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5 signs of heart disease in dogs (1)

We may be familiar with the signs of heart disease in people, but do we know how to spot the signs when our dogs are affected? Robin Hargreaves, Senior Veterinary Advisor at Agria Pet Insurance, explains some of the signs and symptoms to look out for.

Reduced exercise tolerance

This means pets that are no longer able to walk or run the distances they once could. Often, dogs with heart disease will stop unexpectedly for rests on walks and refuse to go on as they usually would. This is much more noticeable in warm or hot weather.

Shortness of breath

We often identify this by counting the number of breaths per minute a dog takes when relaxed and resting. As heart disease progresses, the number will gradually increase. Typically, it should be between 15-30 breaths per minute – so more than this or a change to what is normal for your dog is a flag to have investigated.

Coughing

Dogs with heart problems will often cough. This is usually a soft, non-productive cough, which is often worse in the evenings. The cause of the cough is either the retention of fluid in the lungs or heart enlargement, which often accompanies heart failure. The enlarged heart actually bumps the trachea (windpipe), causing some dogs to cough when it is beating hard.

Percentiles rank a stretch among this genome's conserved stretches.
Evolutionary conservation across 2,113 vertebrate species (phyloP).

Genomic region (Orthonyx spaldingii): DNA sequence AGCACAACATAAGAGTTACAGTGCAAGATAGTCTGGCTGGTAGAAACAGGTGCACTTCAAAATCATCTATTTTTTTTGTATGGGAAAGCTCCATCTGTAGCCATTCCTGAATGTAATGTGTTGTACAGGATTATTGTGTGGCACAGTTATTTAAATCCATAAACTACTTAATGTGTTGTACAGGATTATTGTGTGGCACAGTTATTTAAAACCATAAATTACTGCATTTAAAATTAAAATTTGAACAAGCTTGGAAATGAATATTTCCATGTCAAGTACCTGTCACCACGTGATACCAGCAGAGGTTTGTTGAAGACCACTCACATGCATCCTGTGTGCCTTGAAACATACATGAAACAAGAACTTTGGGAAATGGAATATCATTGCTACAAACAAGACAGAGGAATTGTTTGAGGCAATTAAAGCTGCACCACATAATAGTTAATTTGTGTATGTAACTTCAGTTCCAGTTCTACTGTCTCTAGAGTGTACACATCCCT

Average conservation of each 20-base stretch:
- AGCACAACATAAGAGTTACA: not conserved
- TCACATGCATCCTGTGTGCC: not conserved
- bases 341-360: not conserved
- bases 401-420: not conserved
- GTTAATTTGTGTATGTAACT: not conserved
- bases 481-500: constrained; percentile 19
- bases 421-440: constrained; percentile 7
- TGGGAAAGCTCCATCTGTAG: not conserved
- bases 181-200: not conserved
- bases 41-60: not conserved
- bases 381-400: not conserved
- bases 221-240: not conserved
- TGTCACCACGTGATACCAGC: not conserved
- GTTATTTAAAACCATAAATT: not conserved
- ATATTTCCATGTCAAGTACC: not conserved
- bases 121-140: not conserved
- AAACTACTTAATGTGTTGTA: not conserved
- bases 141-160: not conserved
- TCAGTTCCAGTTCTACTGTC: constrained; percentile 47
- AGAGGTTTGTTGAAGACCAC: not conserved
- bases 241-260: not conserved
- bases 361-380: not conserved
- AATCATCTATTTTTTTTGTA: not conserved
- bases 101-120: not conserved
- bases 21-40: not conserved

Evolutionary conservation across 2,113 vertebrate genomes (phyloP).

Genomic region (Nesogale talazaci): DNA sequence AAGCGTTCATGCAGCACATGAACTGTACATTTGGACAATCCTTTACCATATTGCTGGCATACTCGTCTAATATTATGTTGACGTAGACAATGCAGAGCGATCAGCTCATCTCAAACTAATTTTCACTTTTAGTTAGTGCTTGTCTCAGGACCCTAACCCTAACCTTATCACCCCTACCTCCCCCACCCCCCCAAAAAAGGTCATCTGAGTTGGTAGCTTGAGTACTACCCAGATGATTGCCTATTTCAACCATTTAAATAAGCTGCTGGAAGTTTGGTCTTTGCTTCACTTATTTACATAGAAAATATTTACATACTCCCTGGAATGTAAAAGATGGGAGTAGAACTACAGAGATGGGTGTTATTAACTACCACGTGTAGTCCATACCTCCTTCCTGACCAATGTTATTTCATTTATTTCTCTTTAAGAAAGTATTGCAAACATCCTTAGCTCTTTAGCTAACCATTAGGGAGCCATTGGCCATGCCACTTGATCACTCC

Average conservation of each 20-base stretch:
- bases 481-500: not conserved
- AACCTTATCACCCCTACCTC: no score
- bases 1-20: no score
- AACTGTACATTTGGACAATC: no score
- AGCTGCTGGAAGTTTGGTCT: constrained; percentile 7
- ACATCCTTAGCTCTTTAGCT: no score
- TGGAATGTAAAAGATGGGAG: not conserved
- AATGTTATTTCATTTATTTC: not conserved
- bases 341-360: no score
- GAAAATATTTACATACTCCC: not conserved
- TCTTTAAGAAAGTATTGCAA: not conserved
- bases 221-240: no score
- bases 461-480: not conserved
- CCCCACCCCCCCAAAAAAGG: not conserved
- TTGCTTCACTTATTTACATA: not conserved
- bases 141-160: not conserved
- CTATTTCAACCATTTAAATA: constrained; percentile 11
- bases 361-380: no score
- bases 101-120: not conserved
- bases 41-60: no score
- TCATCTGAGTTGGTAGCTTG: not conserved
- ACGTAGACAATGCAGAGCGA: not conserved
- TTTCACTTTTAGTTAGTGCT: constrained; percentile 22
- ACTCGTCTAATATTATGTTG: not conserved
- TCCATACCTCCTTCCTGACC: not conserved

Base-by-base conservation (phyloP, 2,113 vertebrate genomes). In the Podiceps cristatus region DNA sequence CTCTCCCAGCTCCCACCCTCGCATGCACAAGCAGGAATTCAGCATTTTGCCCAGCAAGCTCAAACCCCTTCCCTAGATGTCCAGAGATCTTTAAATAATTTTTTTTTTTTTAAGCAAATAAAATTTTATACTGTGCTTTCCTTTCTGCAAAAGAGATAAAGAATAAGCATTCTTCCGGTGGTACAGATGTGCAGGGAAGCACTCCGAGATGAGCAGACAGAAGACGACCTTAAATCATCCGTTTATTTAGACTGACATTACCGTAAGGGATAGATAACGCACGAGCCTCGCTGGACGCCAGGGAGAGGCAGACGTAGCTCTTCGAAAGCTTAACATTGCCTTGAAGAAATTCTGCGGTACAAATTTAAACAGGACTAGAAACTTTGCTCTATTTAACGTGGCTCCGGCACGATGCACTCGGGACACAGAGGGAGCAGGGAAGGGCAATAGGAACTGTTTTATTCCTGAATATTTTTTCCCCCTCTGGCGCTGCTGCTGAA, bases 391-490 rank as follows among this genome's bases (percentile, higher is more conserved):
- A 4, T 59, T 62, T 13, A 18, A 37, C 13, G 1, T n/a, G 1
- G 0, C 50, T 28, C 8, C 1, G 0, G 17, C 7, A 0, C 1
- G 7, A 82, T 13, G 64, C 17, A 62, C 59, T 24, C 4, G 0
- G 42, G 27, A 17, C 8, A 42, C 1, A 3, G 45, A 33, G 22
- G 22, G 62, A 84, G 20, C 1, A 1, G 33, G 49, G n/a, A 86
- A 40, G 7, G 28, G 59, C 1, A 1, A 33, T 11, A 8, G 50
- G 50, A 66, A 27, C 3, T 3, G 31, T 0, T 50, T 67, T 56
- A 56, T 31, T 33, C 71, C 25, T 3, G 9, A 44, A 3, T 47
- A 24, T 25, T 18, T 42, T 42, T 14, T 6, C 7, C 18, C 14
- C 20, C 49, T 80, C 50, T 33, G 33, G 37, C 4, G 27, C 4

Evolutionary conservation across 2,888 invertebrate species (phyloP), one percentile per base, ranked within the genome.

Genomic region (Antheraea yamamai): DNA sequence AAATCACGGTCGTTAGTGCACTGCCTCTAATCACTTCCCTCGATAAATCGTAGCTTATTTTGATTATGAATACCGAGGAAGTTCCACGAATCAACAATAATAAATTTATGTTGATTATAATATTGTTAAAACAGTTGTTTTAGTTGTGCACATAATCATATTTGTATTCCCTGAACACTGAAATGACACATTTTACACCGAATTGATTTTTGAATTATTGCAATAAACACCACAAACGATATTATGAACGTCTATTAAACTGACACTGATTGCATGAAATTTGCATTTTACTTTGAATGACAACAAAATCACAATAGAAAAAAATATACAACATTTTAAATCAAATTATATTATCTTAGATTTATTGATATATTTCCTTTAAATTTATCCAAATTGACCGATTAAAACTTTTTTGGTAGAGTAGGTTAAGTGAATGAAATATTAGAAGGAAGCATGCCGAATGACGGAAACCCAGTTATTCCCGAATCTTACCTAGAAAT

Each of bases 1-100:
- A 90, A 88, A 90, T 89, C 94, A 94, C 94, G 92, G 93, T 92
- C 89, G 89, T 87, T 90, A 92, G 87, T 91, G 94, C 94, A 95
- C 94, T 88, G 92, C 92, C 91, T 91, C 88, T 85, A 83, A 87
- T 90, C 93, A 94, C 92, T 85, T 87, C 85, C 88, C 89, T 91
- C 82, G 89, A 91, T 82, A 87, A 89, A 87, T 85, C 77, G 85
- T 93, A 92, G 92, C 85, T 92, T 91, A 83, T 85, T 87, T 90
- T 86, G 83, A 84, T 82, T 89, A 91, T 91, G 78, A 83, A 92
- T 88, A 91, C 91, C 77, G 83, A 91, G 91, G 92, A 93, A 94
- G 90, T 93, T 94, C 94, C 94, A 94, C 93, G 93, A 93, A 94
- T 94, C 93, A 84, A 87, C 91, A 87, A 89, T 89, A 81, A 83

Fainting

Dogs in heart failure will sometimes faint if they suddenly become excited or overexert themselves. They can recover quite quickly because fainting takes the load off the heart, but any dog that appears to faint should have their heart checked by a vet.

Swollen abdomen

In people and animals, fluid retention is often a feature of heart failure. We have already mentioned fluid in the lungs, which is caused when the left side of the heart is failing. Fluid can also accumulate in the abdomen, giving a bloated appearance if the right side of the heart is failing. 

“The good news with heart disease in pets is that our ability to treat it has improved enormously in recent years. However, the response to treatment does depend on an accurate diagnosis, and sadly, some conditions do deteriorate much faster than others.

“The best management of the condition can rely on an accurate diagnosis, which will often require a specialist investigation by a veterinary cardiologist. Treatment will be lifelong for as long as it is effective and may involve multiple medications.

“Many of our patients with some of the more common conditions can now enjoy many extra months of an active and happy life, thanks to the right diagnosis and good heart medication. Always seek veterinary advice as soon as possible if your pet shows any of the symptoms above or you are worried in any way." - Robin Hargreaves, Senior Veterinary Advisor at Agria Pet Insurance

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